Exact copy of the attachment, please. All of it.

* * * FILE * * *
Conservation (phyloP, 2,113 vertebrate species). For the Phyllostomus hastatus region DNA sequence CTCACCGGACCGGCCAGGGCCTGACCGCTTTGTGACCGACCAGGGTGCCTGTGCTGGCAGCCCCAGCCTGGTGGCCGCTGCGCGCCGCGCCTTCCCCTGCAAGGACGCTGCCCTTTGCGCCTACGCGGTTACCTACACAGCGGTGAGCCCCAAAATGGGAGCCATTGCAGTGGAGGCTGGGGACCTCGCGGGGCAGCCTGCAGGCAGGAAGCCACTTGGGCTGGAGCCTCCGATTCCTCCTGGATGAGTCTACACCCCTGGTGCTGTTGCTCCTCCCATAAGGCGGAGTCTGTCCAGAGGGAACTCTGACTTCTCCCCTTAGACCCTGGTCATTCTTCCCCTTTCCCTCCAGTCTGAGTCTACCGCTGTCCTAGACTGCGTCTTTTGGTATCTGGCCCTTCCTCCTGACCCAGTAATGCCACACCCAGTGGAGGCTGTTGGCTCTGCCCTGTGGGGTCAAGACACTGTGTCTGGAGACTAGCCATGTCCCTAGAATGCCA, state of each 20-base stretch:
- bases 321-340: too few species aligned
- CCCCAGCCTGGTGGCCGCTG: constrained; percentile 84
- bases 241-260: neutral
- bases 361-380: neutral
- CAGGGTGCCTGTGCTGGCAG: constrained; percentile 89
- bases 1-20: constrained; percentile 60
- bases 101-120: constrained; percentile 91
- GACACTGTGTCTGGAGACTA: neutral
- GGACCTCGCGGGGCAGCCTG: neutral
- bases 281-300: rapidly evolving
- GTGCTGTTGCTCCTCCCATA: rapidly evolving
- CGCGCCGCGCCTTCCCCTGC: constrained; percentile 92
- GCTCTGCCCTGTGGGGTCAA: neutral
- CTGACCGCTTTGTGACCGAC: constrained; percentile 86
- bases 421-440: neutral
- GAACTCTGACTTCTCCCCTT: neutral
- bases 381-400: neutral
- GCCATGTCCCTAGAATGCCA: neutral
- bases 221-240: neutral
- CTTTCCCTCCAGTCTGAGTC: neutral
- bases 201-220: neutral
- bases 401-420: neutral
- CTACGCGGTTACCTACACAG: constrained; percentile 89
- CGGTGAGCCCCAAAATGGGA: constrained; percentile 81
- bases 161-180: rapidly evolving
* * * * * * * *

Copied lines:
Conservation (phyloP, 2,113 vertebrate species). For the Phyllostomus hastatus region DNA sequence CTCACCGGACCGGCCAGGGCCTGACCGCTTTGTGACCGACCAGGGTGCCTGTGCTGGCAGCCCCAGCCTGGTGGCCGCTGCGCGCCGCGCCTTCCCCTGCAAGGACGCTGCCCTTTGCGCCTACGCGGTTACCTACACAGCGGTGAGCCCCAAAATGGGAGCCATTGCAGTGGAGGCTGGGGACCTCGCGGGGCAGCCTGCAGGCAGGAAGCCACTTGGGCTGGAGCCTCCGATTCCTCCTGGATGAGTCTACACCCCTGGTGCTGTTGCTCCTCCCATAAGGCGGAGTCTGTCCAGAGGGAACTCTGACTTCTCCCCTTAGACCCTGGTCATTCTTCCCCTTTCCCTCCAGTCTGAGTCTACCGCTGTCCTAGACTGCGTCTTTTGGTATCTGGCCCTTCCTCCTGACCCAGTAATGCCACACCCAGTGGAGGCTGTTGGCTCTGCCCTGTGGGGTCAAGACACTGTGTCTGGAGACTAGCCATGTCCCTAGAATGCCA, state of each 20-base stretch:
- bases 321-340: too few species aligned
- CCCCAGCCTGGTGGCCGCTG: constrained; percentile 84
- bases 241-260: neutral
- bases 361-380: neutral
- CAGGGTGCCTGTGCTGGCAG: constrained; percentile 89
- bases 1-20: constrained; percentile 60
- bases 101-120: constrained; percentile 91
- GACACTGTGTCTGGAGACTA: neutral
- GGACCTCGCGGGGCAGCCTG: neutral
- bases 281-300: rapidly evolving
- GTGCTGTTGCTCCTCCCATA: rapidly evolving
- CGCGCCGCGCCTTCCCCTGC: constrained; percentile 92
- GCTCTGCCCTGTGGGGTCAA: neutral
- CTGACCGCTTTGTGACCGAC: constrained; percentile 86
- bases 421-440: neutral
- GAACTCTGACTTCTCCCCTT: neutral
- bases 381-400: neutral
- GCCATGTCCCTAGAATGCCA: neutral
- bases 221-240: neutral
- CTTTCCCTCCAGTCTGAGTC: neutral
- bases 201-220: neutral
- bases 401-420: neutral
- CTACGCGGTTACCTACACAG: constrained; percentile 89
- CGGTGAGCCCCAAAATGGGA: constrained; percentile 81
- bases 161-180: rapidly evolving